I'll take a look in that other thread....Thanks.
 

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Quote:
Originally Posted by FoxyMulder /forum/post/15550508


Lets say you had your own custom cinema built and could control the ambient light and basically have total darkness would the black levels be as good ?


I'll take a look in that other thread....Thanks.

As Mark said, there is a ton of info on the other forum. There are a number of people there with experience and expertise regarding these machines.


Just to clarify a point touched on above........Your chances of obtaining DCI content are absolutely ZERO, no matter what you are willing to pay. That also reduces their attractiveness.


DCI machines offer some great facilities. some of that is actually dependent on having the content. There are other performance areas where a DCI machine is vastly superior to the type of machine native to this section of AVS. A number of the metrics are well outside the normal J6P lexicon.


Regarding black levels, its simple arithmetic. A DCI machine cant give the same black floor. A high lumen number and a low CR number simply cant do it.


PS. I wouldn't use those Sony units as an example of DCI performance. They have some very serious issues, see the other forum, and are frequently given away for free. There's a cinema near me that had 16 supplied and installed, including full support, free. The Christie and Barco units are superior performers.


They're not for everyone, myself included.


There are, however, machines being offered from a number of companies that go some way to combining the advantages of DCI machines and consumer units.
 

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 http://www.dcimovies.com/DCIDigitalC...emSpecv1_2.pdf


The DCI standards state "it is critical that Mastering Projectors have an equal or higher sequential contrast than all exhibition projectors". That mastering projector is nominal 2000:1 minimum sequential, 150:1 minimum intra-scene checkerboard contrast.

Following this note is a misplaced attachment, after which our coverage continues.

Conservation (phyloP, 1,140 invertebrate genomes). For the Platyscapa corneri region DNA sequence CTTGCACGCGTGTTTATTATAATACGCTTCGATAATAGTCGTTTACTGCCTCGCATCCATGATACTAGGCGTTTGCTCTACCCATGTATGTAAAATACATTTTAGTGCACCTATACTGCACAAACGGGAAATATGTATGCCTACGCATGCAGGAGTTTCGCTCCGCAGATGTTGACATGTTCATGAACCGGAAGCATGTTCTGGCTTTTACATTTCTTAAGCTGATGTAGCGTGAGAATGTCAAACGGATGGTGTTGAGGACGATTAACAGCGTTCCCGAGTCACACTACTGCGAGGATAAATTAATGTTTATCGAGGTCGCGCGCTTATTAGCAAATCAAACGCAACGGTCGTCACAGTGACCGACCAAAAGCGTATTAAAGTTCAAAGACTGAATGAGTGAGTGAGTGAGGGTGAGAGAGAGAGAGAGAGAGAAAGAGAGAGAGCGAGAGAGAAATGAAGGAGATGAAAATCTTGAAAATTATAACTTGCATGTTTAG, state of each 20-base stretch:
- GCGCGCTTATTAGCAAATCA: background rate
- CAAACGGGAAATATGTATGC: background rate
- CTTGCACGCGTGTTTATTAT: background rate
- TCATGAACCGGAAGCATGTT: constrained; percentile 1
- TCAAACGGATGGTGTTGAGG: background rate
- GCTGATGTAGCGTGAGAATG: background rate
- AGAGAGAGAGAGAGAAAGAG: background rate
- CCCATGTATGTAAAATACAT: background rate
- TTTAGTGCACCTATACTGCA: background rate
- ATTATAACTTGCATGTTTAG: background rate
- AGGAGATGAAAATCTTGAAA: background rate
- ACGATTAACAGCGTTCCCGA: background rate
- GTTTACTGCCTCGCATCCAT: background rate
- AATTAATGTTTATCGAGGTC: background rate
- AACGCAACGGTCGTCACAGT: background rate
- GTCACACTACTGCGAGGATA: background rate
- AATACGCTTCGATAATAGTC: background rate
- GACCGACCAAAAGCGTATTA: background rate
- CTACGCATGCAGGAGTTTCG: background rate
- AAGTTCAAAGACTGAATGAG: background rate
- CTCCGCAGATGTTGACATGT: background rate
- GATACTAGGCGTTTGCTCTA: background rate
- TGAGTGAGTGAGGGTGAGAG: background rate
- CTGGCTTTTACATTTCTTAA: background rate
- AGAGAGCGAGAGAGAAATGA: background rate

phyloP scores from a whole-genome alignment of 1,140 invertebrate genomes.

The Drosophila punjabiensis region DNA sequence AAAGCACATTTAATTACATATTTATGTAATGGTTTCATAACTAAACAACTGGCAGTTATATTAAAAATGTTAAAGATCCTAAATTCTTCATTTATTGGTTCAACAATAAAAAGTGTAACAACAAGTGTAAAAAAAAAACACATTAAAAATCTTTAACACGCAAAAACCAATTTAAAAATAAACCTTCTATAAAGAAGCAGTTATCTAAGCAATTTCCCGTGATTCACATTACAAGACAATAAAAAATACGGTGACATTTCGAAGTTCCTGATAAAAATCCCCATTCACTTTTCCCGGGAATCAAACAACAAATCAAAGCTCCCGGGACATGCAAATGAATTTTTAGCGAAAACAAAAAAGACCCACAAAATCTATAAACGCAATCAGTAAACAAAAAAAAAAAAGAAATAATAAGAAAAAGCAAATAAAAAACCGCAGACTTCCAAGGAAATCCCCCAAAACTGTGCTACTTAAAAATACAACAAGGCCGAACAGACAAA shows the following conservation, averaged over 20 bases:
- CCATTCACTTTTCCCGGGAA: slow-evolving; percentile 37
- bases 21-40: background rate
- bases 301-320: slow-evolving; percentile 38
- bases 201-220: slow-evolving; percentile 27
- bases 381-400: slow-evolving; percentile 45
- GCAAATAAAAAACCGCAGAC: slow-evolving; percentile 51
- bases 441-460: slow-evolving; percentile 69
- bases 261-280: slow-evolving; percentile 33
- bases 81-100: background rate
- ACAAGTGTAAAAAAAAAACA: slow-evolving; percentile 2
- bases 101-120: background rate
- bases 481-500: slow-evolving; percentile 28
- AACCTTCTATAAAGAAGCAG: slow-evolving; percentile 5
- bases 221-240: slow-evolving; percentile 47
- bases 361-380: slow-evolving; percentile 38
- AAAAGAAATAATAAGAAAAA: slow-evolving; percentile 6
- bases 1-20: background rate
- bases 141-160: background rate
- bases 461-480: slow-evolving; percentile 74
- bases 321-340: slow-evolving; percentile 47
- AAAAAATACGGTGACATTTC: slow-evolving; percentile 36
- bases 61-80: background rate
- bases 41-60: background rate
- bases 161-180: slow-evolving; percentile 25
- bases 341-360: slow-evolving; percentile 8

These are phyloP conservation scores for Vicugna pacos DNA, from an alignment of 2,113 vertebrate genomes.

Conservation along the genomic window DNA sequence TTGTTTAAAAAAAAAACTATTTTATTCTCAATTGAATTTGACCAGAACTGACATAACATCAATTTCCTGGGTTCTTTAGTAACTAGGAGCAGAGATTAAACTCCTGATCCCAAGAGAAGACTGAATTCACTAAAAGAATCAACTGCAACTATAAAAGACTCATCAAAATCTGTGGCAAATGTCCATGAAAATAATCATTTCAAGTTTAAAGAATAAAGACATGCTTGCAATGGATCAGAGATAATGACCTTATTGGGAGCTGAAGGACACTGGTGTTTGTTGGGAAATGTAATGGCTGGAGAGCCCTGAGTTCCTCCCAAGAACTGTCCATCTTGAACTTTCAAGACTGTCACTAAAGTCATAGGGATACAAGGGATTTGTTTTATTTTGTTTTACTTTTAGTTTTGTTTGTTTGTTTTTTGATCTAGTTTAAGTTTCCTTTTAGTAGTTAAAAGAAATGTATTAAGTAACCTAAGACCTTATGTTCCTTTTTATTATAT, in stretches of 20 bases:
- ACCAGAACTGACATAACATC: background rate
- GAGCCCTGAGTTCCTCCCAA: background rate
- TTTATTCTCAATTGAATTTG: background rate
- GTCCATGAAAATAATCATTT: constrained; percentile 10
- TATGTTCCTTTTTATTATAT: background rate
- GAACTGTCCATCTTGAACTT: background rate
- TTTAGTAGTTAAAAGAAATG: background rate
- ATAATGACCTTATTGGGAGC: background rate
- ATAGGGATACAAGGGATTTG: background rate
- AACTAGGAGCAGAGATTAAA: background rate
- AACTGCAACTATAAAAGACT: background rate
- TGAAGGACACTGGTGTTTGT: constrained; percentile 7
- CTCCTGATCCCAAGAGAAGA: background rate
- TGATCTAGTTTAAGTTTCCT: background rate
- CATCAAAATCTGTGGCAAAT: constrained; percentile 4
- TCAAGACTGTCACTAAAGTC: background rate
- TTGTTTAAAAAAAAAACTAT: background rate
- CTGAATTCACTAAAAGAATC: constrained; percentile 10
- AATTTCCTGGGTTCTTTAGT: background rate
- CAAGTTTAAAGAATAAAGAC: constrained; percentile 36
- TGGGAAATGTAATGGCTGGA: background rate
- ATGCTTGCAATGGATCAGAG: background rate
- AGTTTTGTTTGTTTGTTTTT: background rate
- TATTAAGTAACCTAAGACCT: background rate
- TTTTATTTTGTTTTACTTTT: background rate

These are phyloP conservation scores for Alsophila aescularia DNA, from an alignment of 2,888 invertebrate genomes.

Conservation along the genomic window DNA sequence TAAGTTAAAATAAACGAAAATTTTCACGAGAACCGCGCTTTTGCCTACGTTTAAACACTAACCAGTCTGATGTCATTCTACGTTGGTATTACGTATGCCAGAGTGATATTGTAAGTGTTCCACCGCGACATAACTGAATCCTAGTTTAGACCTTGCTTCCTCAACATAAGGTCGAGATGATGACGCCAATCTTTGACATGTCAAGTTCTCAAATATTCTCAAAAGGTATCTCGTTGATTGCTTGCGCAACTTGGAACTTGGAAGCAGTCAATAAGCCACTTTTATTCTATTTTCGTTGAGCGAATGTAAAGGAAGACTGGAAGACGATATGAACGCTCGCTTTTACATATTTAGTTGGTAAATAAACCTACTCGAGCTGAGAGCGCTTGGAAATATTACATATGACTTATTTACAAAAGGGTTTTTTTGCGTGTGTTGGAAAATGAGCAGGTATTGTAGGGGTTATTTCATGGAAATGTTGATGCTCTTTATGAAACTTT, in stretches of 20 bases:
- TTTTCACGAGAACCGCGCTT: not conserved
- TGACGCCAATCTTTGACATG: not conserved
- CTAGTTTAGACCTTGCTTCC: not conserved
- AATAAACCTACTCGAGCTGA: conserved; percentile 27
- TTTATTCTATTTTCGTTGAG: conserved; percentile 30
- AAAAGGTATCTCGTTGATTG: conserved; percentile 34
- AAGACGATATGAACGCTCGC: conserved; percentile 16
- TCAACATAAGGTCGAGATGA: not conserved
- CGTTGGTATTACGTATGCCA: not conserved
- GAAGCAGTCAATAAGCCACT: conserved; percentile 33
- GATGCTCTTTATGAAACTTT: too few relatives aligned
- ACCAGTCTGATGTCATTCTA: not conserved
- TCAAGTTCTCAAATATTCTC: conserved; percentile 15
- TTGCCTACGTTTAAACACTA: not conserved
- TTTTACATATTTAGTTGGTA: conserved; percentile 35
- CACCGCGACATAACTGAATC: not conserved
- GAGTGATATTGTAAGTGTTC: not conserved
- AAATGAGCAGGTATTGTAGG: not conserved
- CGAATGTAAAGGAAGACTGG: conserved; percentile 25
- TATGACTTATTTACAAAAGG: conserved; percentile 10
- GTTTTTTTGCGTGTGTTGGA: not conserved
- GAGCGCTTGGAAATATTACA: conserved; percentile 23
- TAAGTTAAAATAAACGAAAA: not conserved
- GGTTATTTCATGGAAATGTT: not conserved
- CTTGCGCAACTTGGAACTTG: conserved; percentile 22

DCI has a different color gamut, grey scale color and gamma curve to home formats. They are also three chip DLP and usually use Xenon lamps.


I believe gamma determines what contrast is displayed in the image, and image brightness how sensitive the viewers eyes are to that contrast.


The DCI standards are very low compared to home cinema projector specs.


White level nominal 48 cd/m2 (14fL), tolerances review room +/-2.4cd/m2 (+/-0.7fL), theatrical +/-10.2 cd/m2 (+/-3fL)

Luminance uniformity, corners and sides, nominal 85% of center, tolerances review room 80-90% of center, theatrical 70-90% of center


So as low as 11fL center of the screen, 7.7ftL corners and sides and still within spec. Some cinemas apparently fail to even meet this as they save money by not replacing their lamps as often as they should. A home cinema can easily do better.


Sequential contrast nominal 2000:1 minimum, tolerances review room 1500:1 minimum, theatrical 1200:1 minimum

Intra-frame checkerboard contrast nominal 150:1 minimum, tolerances review room 100:1 minimum, theatrical 100:1 minimum


So as low as 1200:1 sequential, 100:1 intra-frame checkerboard. A dedicated bat-cave home cinema can do better.


Ambient lighting, with projector turned off, screen luminance should be less than 0.01 cd/m2 (0.0029ft-L) for mastering, less than 0.03 cd/m2 (0.01 ft-L) encouraged for theatrical but maybe higher due to safety regulations, although this will lower contrast.


No health and safety regulations at home to undermine the picture quality.


Gamma 2.6 (down to 5% peak white, then "nature`s tone mapping" used to provide a gentle or steeper curve to match the displays black level), tolerances per component review room +/-2%, theatrical +/-5%


Sadly the better gamma curve, bigger color gamut, different grey scale color, 12-bit encoding, etc... are all down to the format. Home formats are mastered for living room TVs not bat-cave projectors.


I expect the reason projectors need so much contrast is down to the relatively dim white level compared to a sunny day and the dark surround effect, both reducing viewer perceived contrast, requiring gamma and contrast to be increased. Actual contrast going by photography does not seem very high. http://www.rogerandfrances.com/subsc...s%20range.html